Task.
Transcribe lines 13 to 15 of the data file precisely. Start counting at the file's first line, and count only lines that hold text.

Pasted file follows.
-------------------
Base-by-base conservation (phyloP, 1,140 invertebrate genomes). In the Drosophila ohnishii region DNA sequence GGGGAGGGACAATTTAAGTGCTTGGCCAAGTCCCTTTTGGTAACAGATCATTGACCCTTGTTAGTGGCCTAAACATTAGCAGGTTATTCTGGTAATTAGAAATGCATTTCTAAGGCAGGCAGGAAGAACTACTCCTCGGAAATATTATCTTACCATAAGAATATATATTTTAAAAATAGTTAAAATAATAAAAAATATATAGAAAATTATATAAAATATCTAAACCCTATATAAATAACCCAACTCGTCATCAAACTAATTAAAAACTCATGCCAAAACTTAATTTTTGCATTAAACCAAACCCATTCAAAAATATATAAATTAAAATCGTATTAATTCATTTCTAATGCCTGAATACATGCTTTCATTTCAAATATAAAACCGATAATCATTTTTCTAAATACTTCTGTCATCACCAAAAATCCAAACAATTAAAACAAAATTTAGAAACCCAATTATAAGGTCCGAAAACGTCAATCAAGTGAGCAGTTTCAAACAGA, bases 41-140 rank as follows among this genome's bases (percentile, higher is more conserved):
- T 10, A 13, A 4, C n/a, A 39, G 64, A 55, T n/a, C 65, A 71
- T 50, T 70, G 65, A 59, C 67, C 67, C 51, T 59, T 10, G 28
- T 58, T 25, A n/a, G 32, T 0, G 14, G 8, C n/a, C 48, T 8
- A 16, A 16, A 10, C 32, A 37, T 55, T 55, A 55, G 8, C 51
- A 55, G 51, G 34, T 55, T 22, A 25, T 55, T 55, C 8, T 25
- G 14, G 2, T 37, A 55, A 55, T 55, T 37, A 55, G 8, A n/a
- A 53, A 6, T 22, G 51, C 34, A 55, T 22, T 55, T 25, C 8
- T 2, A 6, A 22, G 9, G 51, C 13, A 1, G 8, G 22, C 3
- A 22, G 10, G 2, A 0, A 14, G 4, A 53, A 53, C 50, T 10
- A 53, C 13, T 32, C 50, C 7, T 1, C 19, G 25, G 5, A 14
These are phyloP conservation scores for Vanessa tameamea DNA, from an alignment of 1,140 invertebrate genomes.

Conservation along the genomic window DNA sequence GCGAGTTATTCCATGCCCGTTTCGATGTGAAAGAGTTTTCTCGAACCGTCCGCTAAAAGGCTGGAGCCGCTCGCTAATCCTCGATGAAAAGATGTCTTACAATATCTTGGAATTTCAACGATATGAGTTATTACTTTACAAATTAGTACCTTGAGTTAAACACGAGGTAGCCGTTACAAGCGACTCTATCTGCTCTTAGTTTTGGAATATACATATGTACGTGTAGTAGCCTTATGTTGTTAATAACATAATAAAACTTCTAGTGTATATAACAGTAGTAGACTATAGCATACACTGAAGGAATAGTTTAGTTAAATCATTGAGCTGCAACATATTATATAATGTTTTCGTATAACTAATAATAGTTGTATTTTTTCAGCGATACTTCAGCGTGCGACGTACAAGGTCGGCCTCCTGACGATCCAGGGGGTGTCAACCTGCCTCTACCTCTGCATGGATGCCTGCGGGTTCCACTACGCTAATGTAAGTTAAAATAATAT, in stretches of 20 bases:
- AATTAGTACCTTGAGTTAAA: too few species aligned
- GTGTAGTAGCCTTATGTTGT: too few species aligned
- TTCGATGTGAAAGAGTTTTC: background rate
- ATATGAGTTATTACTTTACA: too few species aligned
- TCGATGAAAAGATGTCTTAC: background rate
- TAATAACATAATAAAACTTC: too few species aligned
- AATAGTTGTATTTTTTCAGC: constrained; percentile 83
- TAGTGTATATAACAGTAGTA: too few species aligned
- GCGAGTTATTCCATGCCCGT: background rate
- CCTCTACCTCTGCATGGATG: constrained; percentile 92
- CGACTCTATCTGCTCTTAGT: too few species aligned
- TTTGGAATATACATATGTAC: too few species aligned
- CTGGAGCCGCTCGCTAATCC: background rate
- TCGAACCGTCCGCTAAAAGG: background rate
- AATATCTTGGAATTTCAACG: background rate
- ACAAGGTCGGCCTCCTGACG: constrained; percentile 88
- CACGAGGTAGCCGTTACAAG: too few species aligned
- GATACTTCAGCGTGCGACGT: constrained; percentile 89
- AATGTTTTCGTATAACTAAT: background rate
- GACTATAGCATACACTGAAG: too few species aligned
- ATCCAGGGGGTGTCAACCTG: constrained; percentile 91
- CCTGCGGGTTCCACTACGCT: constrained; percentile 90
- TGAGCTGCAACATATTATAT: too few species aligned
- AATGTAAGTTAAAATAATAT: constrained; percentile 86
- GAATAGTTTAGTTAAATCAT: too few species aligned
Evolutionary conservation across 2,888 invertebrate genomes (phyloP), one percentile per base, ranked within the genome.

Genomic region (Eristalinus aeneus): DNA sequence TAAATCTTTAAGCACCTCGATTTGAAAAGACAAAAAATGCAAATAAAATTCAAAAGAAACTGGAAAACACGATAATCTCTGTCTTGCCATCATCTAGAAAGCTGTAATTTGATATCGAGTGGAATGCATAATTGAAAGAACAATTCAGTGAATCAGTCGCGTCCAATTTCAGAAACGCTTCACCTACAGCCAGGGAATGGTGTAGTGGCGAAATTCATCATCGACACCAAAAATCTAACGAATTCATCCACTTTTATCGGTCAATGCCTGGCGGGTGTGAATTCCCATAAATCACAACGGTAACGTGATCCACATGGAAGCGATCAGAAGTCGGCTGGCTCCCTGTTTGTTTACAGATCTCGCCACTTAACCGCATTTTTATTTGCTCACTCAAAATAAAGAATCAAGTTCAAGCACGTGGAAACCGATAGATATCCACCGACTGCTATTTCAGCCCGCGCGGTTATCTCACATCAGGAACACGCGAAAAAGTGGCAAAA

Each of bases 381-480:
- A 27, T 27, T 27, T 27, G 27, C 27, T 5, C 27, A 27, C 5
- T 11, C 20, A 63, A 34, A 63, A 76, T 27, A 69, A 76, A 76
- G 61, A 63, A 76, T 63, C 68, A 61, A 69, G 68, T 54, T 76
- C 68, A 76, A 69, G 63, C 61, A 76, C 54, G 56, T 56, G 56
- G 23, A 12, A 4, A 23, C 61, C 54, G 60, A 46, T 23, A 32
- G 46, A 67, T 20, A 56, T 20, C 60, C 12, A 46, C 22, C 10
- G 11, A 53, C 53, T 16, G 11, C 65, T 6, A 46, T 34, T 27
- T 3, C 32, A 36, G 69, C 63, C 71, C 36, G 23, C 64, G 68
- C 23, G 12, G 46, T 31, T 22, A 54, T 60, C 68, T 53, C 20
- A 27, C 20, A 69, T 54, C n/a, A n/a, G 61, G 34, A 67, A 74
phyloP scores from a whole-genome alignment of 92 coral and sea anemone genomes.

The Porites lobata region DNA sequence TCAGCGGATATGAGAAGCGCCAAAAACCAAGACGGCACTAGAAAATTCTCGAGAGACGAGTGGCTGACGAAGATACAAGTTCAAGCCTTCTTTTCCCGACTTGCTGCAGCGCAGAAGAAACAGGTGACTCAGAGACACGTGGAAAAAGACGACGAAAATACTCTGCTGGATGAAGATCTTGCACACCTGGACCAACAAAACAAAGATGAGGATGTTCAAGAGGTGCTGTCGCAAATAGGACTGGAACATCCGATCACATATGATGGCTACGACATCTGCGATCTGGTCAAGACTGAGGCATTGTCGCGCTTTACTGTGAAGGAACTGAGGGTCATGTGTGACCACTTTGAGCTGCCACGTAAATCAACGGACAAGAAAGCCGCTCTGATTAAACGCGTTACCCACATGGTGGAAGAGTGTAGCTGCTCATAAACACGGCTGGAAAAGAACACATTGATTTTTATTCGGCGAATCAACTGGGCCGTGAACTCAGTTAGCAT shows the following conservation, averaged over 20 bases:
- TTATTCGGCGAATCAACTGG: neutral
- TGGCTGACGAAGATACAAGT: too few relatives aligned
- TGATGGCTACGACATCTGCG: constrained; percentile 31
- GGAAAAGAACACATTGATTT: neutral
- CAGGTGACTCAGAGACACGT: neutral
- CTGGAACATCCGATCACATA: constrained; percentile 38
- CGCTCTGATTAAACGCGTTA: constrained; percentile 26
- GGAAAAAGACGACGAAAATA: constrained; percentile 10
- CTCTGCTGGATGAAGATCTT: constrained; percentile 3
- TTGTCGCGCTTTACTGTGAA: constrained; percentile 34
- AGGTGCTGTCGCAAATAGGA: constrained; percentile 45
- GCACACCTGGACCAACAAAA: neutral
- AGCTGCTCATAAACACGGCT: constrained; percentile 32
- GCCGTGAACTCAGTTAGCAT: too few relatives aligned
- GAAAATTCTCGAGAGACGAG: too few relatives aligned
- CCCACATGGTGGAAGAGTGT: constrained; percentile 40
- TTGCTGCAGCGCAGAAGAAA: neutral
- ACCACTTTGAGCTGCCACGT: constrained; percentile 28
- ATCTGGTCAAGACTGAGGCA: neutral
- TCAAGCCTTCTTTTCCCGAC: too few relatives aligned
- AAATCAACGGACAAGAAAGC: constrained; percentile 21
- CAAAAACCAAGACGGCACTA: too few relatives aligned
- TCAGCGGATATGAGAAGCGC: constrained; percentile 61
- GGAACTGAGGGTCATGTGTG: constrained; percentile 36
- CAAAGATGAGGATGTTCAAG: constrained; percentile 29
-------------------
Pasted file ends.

Conservation along the genomic window DNA sequence GCGAGTTATTCCATGCCCGTTTCGATGTGAAAGAGTTTTCTCGAACCGTCCGCTAAAAGGCTGGAGCCGCTCGCTAATCCTCGATGAAAAGATGTCTTACAATATCTTGGAATTTCAACGATATGAGTTATTACTTTACAAATTAGTACCTTGAGTTAAACACGAGGTAGCCGTTACAAGCGACTCTATCTGCTCTTAGTTTTGGAATATACATATGTACGTGTAGTAGCCTTATGTTGTTAATAACATAATAAAACTTCTAGTGTATATAACAGTAGTAGACTATAGCATACACTGAAGGAATAGTTTAGTTAAATCATTGAGCTGCAACATATTATATAATGTTTTCGTATAACTAATAATAGTTGTATTTTTTCAGCGATACTTCAGCGTGCGACGTACAAGGTCGGCCTCCTGACGATCCAGGGGGTGTCAACCTGCCTCTACCTCTGCATGGATGCCTGCGGGTTCCACTACGCTAATGTAAGTTAAAATAATAT, in stretches of 20 bases:
- AATTAGTACCTTGAGTTAAA: too few species aligned
- GTGTAGTAGCCTTATGTTGT: too few species aligned